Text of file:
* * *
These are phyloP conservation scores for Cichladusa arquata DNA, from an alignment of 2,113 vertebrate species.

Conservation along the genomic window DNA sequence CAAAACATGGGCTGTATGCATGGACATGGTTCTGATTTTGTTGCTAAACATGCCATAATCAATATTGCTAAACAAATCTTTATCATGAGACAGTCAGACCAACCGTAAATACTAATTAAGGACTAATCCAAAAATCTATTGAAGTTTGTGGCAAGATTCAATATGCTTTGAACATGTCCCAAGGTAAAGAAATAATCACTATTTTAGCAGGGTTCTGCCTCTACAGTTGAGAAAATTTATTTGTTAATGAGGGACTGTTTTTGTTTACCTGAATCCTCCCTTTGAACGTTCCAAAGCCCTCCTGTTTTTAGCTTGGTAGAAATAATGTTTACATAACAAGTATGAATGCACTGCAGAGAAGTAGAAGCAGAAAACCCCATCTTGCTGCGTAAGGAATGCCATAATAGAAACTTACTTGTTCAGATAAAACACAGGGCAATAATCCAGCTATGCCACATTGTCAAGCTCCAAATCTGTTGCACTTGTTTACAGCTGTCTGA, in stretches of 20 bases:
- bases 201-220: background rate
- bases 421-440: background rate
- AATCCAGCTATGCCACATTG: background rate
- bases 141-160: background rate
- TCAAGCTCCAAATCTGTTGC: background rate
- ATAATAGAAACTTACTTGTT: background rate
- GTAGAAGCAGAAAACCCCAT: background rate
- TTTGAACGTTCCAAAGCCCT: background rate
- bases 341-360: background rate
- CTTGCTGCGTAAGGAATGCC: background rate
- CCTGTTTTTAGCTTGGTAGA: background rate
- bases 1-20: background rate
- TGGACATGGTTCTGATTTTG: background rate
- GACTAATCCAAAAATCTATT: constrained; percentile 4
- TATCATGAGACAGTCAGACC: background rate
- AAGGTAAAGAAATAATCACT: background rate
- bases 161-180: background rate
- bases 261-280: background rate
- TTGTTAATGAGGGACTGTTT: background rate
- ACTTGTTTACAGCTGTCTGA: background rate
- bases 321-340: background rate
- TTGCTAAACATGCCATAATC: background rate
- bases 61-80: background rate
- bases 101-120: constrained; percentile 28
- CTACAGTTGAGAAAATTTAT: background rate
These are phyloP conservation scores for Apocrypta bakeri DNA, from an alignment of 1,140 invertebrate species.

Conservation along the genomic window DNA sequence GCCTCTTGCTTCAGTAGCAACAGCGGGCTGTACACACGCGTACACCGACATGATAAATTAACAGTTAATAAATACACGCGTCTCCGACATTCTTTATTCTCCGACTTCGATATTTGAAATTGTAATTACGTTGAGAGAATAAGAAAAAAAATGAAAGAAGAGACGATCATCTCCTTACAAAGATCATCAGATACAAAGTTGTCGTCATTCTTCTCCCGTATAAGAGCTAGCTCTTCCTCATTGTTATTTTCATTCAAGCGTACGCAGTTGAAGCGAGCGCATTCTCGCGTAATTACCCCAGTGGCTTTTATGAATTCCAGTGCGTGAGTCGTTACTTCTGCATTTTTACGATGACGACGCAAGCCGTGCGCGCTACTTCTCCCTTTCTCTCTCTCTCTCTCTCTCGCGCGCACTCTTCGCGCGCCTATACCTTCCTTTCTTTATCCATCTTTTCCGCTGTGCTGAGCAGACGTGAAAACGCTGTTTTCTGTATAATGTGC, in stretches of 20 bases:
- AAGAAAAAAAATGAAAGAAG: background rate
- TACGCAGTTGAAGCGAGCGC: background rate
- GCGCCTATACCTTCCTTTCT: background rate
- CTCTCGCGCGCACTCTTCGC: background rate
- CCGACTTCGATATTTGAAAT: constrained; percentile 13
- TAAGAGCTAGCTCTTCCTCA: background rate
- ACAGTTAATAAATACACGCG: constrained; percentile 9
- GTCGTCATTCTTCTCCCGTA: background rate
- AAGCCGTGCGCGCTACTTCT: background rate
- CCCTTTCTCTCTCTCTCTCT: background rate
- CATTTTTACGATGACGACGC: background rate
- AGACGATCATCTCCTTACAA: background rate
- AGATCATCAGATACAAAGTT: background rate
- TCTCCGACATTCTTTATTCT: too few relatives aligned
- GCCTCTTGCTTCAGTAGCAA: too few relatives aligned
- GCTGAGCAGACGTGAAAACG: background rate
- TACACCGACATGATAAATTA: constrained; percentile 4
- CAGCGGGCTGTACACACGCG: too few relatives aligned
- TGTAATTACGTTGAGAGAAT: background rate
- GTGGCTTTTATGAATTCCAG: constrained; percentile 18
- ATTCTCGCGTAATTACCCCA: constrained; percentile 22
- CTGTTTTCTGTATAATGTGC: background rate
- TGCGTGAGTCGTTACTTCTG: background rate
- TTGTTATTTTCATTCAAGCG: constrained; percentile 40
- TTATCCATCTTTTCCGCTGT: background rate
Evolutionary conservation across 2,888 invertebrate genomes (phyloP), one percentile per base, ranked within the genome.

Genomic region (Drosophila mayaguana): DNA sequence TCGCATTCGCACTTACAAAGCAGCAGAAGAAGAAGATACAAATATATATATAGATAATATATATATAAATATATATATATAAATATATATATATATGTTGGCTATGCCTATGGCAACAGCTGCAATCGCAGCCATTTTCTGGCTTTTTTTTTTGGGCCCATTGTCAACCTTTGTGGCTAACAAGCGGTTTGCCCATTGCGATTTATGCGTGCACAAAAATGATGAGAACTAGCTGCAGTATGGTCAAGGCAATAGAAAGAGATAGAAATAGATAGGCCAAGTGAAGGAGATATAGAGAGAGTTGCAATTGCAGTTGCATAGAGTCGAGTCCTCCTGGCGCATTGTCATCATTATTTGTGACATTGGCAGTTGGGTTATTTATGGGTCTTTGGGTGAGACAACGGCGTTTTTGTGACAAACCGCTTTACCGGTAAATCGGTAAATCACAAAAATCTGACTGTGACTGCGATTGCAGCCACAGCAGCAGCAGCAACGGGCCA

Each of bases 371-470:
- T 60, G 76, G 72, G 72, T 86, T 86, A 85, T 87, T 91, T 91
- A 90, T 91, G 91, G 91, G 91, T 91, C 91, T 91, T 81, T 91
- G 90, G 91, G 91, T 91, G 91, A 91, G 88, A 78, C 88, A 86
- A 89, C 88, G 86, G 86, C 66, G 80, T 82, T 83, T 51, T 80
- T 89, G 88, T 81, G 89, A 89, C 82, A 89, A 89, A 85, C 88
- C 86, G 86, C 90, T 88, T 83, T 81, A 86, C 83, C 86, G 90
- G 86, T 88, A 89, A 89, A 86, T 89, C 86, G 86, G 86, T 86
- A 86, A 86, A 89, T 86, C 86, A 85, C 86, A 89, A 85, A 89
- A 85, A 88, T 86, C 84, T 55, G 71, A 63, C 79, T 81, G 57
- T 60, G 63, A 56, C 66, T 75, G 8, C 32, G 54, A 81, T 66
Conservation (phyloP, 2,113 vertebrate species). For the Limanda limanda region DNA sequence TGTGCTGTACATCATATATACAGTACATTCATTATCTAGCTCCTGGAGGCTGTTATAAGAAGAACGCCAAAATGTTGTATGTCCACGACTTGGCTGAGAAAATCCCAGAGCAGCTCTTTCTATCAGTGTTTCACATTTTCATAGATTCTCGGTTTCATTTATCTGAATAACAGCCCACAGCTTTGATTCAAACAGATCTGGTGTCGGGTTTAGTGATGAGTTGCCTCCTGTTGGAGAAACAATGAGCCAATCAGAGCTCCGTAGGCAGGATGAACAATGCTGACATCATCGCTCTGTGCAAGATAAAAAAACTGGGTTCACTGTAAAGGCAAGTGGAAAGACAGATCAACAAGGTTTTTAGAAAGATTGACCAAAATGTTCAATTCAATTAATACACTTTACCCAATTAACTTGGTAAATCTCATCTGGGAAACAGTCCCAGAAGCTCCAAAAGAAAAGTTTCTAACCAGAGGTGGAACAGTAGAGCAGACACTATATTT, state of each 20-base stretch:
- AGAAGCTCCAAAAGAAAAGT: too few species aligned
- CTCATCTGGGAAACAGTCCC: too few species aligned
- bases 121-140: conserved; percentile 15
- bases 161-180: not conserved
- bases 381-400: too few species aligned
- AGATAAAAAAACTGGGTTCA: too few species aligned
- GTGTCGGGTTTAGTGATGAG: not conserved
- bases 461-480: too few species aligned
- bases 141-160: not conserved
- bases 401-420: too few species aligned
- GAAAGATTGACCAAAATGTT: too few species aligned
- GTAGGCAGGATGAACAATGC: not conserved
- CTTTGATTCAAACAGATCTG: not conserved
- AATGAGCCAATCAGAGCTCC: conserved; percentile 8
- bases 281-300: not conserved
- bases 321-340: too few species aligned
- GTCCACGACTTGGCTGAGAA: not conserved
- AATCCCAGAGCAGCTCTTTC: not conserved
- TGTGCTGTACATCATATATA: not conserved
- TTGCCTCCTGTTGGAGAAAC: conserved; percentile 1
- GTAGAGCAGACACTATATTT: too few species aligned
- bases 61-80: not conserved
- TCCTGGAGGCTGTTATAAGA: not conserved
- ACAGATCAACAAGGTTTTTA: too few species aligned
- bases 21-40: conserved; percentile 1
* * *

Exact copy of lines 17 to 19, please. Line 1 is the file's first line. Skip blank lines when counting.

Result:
- TATCATGAGACAGTCAGACC: background rate
- AAGGTAAAGAAATAATCACT: background rate
- bases 161-180: background rate